Steps to Health
Discuss Other Pain Management Options with Your Health Care Provider
In regards to medical treatments, experts have recommended freezing gels and oral pain medication.
Xylocaine 2% gel is available over the counter. A health care provider can prescribe a stronger freezing ointment– 5% xylocaine. Some experts recommend applying the ointment nightly to the area that hurts for 6 weeks. Other experts combine this freezing ointment with an oral pain medication.
The common types of oral pain medications used to treat chronic pain conditions are certain types of anti-depressants (used to treat mood disorders) and anti-convulsants (used to treat epilepsy). These medications have an interesting “side effect” –they can reduce chronic pain. They are not “pain killers”. The medication works slowly – women will usually not notice a big difference for 1-2 months. The medications are often started at small doses and then increased slowly over time. Side effects are common (such as tiredness, dry mouth, headache) but often get better over time. If no pain relief is found after 3 months the medication is often slowly discontinued.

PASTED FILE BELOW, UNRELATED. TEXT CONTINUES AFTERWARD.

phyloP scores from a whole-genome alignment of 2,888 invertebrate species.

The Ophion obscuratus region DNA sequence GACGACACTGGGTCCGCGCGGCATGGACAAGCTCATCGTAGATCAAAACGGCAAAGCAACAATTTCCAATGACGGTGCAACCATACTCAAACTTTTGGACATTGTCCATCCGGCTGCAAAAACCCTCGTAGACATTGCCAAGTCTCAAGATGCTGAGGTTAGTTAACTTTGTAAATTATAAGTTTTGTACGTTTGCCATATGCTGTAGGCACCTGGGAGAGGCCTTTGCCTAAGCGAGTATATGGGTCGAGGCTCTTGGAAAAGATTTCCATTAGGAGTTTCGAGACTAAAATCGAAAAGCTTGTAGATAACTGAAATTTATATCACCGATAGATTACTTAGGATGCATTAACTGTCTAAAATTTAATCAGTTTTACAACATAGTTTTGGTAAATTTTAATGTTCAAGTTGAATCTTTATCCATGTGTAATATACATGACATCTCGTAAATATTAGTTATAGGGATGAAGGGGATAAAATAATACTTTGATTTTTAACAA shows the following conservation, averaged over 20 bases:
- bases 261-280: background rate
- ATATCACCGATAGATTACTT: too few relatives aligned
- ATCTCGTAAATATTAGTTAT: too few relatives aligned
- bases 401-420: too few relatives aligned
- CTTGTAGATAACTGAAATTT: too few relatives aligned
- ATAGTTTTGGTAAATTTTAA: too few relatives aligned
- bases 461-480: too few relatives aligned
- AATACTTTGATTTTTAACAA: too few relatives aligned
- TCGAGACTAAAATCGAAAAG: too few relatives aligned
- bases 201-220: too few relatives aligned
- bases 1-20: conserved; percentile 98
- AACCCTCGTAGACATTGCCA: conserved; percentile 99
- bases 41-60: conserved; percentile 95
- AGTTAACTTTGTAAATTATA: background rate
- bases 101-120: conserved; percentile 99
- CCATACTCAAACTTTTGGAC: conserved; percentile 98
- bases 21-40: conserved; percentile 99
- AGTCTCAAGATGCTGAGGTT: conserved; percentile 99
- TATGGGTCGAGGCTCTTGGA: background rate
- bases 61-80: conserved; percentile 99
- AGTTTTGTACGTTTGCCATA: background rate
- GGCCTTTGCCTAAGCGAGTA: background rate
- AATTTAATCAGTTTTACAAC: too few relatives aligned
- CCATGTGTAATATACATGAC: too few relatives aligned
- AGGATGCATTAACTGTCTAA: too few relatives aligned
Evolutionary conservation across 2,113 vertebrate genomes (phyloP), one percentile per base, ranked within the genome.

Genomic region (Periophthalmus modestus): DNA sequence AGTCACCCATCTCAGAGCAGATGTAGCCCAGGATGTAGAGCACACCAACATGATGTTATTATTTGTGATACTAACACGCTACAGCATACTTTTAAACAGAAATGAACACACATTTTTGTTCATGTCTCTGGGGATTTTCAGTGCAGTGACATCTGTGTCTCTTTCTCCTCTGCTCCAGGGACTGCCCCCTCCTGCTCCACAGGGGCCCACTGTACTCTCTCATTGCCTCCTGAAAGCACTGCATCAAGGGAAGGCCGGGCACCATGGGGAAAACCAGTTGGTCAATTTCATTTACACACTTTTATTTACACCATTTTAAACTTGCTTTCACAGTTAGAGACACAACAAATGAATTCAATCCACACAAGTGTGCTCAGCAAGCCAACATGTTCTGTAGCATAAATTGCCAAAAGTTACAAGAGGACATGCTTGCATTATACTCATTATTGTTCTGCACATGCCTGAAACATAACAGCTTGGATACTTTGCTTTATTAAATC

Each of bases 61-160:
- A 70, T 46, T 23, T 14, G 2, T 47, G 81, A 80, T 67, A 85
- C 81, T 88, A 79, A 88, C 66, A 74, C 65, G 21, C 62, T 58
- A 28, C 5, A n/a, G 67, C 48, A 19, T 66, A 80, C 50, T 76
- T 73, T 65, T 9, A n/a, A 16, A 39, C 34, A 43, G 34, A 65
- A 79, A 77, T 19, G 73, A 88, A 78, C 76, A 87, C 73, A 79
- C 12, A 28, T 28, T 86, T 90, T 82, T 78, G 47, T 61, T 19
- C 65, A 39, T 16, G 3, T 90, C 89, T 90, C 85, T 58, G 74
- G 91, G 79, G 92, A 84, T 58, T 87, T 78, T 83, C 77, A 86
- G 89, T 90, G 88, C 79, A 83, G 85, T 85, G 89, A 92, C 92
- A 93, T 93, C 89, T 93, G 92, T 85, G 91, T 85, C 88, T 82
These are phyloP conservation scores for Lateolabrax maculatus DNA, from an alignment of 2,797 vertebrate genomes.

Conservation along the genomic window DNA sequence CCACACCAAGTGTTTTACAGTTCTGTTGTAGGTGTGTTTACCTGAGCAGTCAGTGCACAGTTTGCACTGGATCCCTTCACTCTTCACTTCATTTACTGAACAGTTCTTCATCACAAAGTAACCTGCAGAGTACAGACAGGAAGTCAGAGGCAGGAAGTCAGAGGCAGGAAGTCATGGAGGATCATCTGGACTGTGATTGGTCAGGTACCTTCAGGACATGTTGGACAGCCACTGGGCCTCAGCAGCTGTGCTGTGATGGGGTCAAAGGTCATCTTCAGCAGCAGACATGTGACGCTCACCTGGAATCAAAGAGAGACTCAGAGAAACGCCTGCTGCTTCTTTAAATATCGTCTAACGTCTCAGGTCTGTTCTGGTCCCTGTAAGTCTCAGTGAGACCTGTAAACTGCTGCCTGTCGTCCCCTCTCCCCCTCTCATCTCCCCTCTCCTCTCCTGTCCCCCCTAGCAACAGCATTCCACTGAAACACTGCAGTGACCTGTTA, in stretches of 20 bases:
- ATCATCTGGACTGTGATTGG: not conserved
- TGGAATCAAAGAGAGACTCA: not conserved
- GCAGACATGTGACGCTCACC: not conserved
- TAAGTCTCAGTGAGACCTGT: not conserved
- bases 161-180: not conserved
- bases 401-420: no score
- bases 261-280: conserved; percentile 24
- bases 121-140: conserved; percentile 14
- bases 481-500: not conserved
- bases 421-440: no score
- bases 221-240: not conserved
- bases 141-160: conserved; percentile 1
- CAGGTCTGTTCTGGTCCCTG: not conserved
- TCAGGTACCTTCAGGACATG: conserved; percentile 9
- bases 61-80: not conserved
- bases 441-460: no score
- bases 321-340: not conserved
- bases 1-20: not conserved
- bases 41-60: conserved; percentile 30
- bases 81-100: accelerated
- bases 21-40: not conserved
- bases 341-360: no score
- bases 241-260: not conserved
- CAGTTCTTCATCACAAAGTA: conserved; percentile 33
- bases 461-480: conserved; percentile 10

Medications that have found NOT to be helpful in studies include: hormones (such as progesterone and testosterone), antibiotics, antifungal, antiviral, and steroids medications.